Our New Board President, Roxane Gay | Performance Space New York

Our New Board President, Roxane Gay

Performance Space New York announces influential best-selling author, professor, editor, and public intellectual Roxane Gay as Board President. Earlier this year, the organization made strides in placing its artist-centric model at the very core of its institutional structure, bringing artists including Gay, Nicole Eisenman, as well 02020 cohort members Jonathan González and Jackson Polys onto the board and nearing a stated goal of building a board made up of at least 50% artists. Gay’s new position at the board’s helm represents a further step towards ensuring Performance Space New York’s capacity to put artists’ need for risk-taking and community first.
Gay, a lover of performance with years of experience in theater tech, with a robust legacy of supporting underrepresented and groundbreaking voices (through her Book Club and Substack), first stepped onto the board after having been connected with the organization by her wife, board member Debbie Millman. Together, they attended Performance Space’s Spring 2019 gala, where Gay was inspired by the gathering of “so many interesting people who all love experimental theater and experimental art in one place, with the common goal of making sure that this sort of work is continuing to be nurtured.”
Gay says, “My vision as board president is to continue supporting great experimental art and to make sure that a diversity of aesthetics is brought to Performance Space. But I’m also interested in diversifying the board and making sure we continue to ensure that it’s not only people with money who get to sit on the board and make decisions—because that’s not a reflection of our actual community. I want us to make sure we are connected to the East Village community where our space is located; to support as many artists as possible; to say yes to as much as possible in ways that are interesting and innovative, and to stay as nimble as possible and remain open to ideas that are maybe uncomfortable but are ultimately going to best serve Performance Space and best foster art.”
Performance Space New York Executive Artistic Director Jenny Schlenzka describes Gay’s first 1.5 years on the board in a way that would certainly resonate with fans of her work and voice as a cultural commentator: as “opinionated and practical…someone who would rather make change than endlessly talk about making change.” She recalls the board retreat that Gay led—where the board ended up voting for her for the role of President—as being “like a breath of fresh air, in the way she leads the group, how matter-of-factly she talks, how people are drawn to her.”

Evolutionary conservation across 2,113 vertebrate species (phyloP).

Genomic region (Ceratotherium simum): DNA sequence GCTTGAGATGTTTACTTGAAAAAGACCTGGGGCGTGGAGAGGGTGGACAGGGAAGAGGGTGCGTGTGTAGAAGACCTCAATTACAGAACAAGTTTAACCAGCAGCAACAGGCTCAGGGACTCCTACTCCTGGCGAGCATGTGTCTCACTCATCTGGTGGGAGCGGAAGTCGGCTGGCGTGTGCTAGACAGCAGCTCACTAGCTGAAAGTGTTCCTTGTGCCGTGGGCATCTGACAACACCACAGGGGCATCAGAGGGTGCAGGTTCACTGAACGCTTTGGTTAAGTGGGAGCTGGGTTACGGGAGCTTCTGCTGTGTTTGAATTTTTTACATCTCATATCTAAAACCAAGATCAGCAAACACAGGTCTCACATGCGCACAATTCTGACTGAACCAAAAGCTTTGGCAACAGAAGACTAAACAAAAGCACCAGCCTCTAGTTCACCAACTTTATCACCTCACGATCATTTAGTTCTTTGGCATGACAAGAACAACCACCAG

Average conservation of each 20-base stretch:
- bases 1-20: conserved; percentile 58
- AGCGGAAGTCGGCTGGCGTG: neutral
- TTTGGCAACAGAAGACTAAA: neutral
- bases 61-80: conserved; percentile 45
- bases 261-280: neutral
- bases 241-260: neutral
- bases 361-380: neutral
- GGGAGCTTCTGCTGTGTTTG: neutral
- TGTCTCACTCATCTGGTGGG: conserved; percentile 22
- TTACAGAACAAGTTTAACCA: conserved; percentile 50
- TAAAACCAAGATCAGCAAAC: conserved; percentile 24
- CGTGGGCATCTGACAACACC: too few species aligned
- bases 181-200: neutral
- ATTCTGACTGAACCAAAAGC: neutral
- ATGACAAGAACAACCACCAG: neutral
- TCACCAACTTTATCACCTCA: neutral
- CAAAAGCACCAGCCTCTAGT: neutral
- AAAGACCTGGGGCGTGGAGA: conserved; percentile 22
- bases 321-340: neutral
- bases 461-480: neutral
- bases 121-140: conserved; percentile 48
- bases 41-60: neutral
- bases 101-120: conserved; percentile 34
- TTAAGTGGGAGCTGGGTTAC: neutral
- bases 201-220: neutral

Schlenzka adds, “It was always a dream that an artist would lead the board—and on top of that to have someone with her politics and her ethical compass is really exciting. Her opinions are realistic and they’re sound: she wants a more equitable and accessible culture and sees how we can be part of creating this culture. She understands and engages budget conversations as fundamental to an organization’s visionary aims. Most importantly, as an artist herself, she believes in giving artists the space and support they need to take risks.”
Gay takes on the role as President of the Board, Suzanne Geiss, steps down and becomes Vice President to help with the transition—ultimately continuing her tenure on the board as Chair of the Development Committee. Geiss has been vastly influential to changes at Performance Space across her many years on the board: she was first hired to sit on the Search Committee for a new Executive Artistic Director, which culminated in Jenny Schlenzka’s appointment and devisement of a transformative era for the historic institution. As President of the Board, Geiss, who has a deep connection to Keith Haring’s work and estate, initiated and energized a momentous partnership between Performance Space and the Keith Haring Foundation, which included a $1,000,000 award from the foundation.

Roxane Gay is a writer, professor, editor, and social commentator, among others. Her writing appears in Best American Mystery Stories 2014, Best American Short Stories 2012, Best Sex Writing 2012, A Public Space, McSweeney’s, Tin House, Oxford American, American Short Fiction, Virginia Quarterly Review, and many others. She is a contributing opinion writer for the New York Times. She is the author of the books Ayiti, An Untamed State, the New York Times bestselling Bad Feminist, the nationally bestselling Difficult Women and the New York Times bestselling Hunger. She is also the author of World of Wakanda for Marvel. She has several books forthcoming and is also at work on television and film projects.

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